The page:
INDIANAPOLIS – An international team, led by scientists from the School of Science at IUPUI and Erasmus MC University Medical Center Rotterdam in the Netherlands, has developed a novel tool to accurately predict eye, hair and skin color from human biological material — even a small DNA sample — left, for example, at a crime scene or obtained from archeological remains. This all-in-one pigmentation profile tool provides a physical description of the person in a way that has not previously been possible by generating all three pigment traits together using a freely available webtool.
Category Archives: New ID Technologies
“We are thrilled to be rolling-out Track-Kit in the state of Washington, which is leading the way in tracking SAKs,” said Jocelyn Tremblay, President and COO, STACS DNA. “For the past four years, we’ve been working with state agencies and sexual assault task forces across the United States so that we would be prepared with a complete, off-the-shelf, turnkey system that will be deployed quickly and be easy for everyone to use.”
SEATTLE – Washington investigators are turning to DNA technology to find new leads in unsolved murder cases.
At the annual meeting of the American Academy of Forensic Sciences in Seattle last week, developers from all over the nation showed off tools that promise to cut down the time it takes to solve a crime.
Army researchers are providing a system to forces in Iraq that provides contact-free fingerprint, facial recognition and iris detection capabilities. The system has been deployed to an undisclosed location as part of a joint urgent operational need and will be assessed for about 30 days to determine if it might be used elsewhere.
Y chromosome profiling, important in sexual assault cases, can often be presented incorrectly in court. New math could help by taking the ambiguity out of the equation.
PITTSBURGH (KDKA) — A group of engineers are using their technology to help end the backlog of rape kits — with an app.
Protecting the world’s endangered wildlife is a major law enforcement challenge. Poachers, often paid by organized criminal networks, have vast wilderness areas in which to operate. Rangers and police are frequently overstretched and sometimes outgunned. Even when arrests occur, cases can be difficult to prove and successful prosecutions are rare. But new tools, ranging from drones to game theory, are starting to make progress. Now the techniques of forensic genetics used in human crime scene analysis are entering the fray.
NAGOYA–It’s the classic midsummer night’s whodunit murder mystery: A locked room, a corpse, a dead mosquito, no witnesses, and no obvious clues.
But Yuji Hiroshige, a senior researcher at the crime lab of the Nagoya prefectural police here, reckons such a case is eminently solvable.
Just extract the blood from the mosquito, run a DNA test and bingo, a match can be found–unless, of course, the insect bit the victim, not the perpetrator of the crime.
As Sherlock Holmes would say, “Elementary, my dear Watson.”
STONY BROOK, N.Y.–(BUSINESS WIRE)–Applied DNA Sciences, Inc. ( NASDAQ: APDN, “Applied DNA”), today announced that SigNature® DNA evidence has helped to convict a member of an Irish organized crime group involved in a Cash in Transit (CiT) robbery.
“This is the first criminal conviction in Ireland secured using SigNature DNA evidence, and should act as a warning to any other criminals who may be considering a cash-in-transit attack. Our ever-increasing tally has now reached 115 criminals convicted for 545 years of jail time,” commented Tony Benson, Applied DNA’s Managing Director for EMEA.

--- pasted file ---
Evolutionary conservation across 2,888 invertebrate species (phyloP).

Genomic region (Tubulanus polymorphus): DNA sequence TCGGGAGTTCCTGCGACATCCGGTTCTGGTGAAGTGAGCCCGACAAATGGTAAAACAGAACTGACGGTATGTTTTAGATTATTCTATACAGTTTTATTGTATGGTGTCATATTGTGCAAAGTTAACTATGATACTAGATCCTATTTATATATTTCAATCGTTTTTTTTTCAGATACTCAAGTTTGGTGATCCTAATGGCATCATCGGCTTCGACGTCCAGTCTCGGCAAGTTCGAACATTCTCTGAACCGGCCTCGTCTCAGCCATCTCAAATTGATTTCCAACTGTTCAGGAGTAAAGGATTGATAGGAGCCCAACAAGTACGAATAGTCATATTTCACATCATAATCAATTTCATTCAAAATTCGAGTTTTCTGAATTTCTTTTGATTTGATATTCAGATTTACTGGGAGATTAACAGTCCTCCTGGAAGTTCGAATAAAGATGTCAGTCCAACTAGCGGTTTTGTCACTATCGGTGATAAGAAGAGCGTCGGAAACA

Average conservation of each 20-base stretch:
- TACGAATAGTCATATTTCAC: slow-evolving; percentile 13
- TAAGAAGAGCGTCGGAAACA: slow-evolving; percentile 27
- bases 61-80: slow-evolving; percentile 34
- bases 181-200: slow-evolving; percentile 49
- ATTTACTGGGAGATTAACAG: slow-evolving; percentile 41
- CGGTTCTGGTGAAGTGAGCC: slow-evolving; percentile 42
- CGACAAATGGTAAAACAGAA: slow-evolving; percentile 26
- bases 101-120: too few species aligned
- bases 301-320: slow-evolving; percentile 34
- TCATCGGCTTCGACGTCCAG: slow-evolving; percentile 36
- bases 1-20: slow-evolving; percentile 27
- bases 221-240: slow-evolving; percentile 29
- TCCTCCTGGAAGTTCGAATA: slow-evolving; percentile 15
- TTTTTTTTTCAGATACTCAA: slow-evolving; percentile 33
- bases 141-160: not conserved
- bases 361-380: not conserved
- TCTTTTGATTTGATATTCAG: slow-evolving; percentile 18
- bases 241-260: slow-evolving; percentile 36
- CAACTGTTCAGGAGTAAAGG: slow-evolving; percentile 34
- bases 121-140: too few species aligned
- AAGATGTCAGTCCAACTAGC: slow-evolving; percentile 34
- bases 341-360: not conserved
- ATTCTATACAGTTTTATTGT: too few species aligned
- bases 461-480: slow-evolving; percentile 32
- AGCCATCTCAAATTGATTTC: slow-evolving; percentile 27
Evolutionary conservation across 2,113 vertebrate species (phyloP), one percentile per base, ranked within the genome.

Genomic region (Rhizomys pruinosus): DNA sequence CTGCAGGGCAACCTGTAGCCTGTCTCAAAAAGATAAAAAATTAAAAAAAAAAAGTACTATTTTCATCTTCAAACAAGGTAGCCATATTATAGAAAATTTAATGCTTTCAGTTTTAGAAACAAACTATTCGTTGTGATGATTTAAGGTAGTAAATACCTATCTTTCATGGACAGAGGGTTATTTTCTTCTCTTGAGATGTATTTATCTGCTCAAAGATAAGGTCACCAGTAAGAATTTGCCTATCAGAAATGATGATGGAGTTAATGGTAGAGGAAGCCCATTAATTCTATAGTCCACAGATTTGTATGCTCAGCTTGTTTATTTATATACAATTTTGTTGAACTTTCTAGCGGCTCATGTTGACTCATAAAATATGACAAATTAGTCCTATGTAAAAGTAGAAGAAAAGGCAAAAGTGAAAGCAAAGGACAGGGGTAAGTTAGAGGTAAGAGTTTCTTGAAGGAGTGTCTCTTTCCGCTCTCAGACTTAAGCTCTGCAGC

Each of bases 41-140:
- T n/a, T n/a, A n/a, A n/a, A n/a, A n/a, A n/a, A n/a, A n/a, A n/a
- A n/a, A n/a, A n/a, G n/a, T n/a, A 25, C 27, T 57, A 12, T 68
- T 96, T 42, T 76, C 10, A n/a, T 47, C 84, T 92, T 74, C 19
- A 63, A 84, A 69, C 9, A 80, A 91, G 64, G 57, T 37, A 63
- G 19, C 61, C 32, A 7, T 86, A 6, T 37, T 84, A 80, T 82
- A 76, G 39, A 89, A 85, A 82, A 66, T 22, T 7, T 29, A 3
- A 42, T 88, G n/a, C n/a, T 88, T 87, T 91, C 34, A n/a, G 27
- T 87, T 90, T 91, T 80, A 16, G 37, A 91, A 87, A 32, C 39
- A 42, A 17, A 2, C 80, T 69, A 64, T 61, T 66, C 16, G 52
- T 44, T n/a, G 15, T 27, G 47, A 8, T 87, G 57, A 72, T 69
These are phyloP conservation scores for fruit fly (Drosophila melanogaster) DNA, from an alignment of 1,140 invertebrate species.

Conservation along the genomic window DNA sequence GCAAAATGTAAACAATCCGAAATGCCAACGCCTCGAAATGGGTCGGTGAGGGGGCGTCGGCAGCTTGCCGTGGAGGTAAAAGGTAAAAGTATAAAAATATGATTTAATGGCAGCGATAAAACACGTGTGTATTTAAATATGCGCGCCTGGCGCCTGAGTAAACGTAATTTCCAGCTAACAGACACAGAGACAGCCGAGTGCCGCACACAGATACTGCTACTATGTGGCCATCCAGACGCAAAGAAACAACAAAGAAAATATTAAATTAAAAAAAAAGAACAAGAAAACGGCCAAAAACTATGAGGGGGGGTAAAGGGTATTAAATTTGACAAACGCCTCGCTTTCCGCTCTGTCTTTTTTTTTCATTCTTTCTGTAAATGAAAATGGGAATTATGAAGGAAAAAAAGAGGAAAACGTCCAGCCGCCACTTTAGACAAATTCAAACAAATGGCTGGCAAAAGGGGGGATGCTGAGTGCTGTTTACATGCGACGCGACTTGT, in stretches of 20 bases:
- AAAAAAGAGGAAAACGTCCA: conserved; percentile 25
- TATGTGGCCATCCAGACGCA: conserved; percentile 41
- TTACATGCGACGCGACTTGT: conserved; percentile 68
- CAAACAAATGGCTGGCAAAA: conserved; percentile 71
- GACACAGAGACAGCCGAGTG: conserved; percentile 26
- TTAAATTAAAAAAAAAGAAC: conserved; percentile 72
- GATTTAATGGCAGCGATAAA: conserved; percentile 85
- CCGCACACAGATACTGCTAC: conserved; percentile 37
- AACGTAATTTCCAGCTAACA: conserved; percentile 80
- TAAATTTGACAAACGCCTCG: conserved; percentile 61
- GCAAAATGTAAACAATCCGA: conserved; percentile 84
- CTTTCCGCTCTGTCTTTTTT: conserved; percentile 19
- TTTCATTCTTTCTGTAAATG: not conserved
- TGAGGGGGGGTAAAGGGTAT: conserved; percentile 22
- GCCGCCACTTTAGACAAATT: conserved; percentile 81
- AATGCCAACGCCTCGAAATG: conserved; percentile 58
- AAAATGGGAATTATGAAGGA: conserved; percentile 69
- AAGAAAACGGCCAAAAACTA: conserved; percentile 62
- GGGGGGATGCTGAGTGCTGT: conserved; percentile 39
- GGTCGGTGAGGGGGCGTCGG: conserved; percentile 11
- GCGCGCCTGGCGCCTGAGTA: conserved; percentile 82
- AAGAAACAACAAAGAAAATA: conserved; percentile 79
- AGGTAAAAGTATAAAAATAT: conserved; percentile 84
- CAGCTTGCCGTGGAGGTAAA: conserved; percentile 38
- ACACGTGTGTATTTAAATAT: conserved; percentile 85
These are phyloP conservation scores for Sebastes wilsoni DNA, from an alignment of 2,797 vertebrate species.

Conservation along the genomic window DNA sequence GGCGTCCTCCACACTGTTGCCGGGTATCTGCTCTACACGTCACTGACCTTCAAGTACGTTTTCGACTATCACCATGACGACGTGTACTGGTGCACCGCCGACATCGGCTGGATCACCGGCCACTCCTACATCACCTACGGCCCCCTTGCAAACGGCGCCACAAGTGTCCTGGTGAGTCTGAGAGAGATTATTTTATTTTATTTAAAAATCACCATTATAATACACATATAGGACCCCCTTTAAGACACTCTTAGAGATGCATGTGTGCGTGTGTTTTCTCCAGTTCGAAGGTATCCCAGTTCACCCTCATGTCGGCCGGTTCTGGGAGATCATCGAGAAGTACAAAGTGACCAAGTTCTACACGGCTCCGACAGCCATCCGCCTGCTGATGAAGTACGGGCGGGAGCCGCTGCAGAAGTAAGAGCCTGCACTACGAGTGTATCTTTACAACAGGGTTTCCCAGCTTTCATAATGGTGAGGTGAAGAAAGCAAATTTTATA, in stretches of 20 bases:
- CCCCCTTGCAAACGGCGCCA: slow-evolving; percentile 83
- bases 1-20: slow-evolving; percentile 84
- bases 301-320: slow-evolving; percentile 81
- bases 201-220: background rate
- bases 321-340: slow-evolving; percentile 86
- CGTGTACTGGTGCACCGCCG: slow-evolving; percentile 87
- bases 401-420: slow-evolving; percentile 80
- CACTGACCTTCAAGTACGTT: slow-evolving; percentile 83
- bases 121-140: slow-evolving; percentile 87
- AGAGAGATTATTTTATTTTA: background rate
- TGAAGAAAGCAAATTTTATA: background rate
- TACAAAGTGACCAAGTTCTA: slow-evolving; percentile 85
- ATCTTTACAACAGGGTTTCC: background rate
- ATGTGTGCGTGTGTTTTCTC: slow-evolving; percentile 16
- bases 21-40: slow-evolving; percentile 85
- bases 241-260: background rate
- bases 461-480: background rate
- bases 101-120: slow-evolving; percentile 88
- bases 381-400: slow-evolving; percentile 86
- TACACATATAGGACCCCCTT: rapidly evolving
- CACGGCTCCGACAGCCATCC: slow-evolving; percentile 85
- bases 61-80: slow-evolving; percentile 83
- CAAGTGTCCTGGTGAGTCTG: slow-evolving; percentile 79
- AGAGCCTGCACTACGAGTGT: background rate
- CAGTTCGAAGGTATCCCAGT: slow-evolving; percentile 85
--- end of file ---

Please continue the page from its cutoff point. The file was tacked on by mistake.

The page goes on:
AKRON, Ohio – Nestled in the shadows of the city’s former rubber industry, forensic software development company NicheVision seeks to change how DNA is analyzed by law enforcement.
Plano PD’s new DNA testing tool weeds out bad samples, cuts wait time for results from months to minutes
The Plano Police Department is testing a new tool that’s expected to help solve crimes faster and save money on forensic testing.
Due to the backlog at crime labs across the country, wait times for DNA results in criminal investigations can be crippling. And there’s no guarantee that items sent for testing will return usable DNA profiles. As much as half of all evidence submitted to crime labs yields no DNA at all.
Police are crediting the cooperation of citizens, law enforcement and aid from new technology in catching the man they say shot and killed 35-year-old Rhyhiem Hodge Sunday during a robbery in Carlisle.
Molecular autopsy describes the use of genetic data to aid in determining cause and/or manner of death in situations where traditional medico-legal autopsy is undetermined. Seminal papers in this field have used genetic variation in the cytochrome p450 family 2, subfamily D, polypeptide 6 (CYP2D6) locus to classify four main metabolizer phenotypes: poor, intermediate, extensive, and ultrarapid.
Scientists have created a self-testing DNA swab that could make it much easier to prosecute the perpetrators of sexual violence in poor and war-torn countries where victims typically have poor access to forensic tools.
The new swab will allow victims to recover genetic evidence following a sexual assault, without the need for access to proper medical care or forensic examinations. This will enable victims to test themselves for the first time.
…Chief Greg Mullen of the Charleston Police Department said the victim could tell only that her assailant was a black man. Detectives had no other clues at the investigation’s start.
But the special wet vacuum, which the city recently received through a $50,000 federal grant under the Violence Against Women Act, changed that, he said. The M-Vac system collects trace amounts of DNA and other evidence when traditional methods might fail…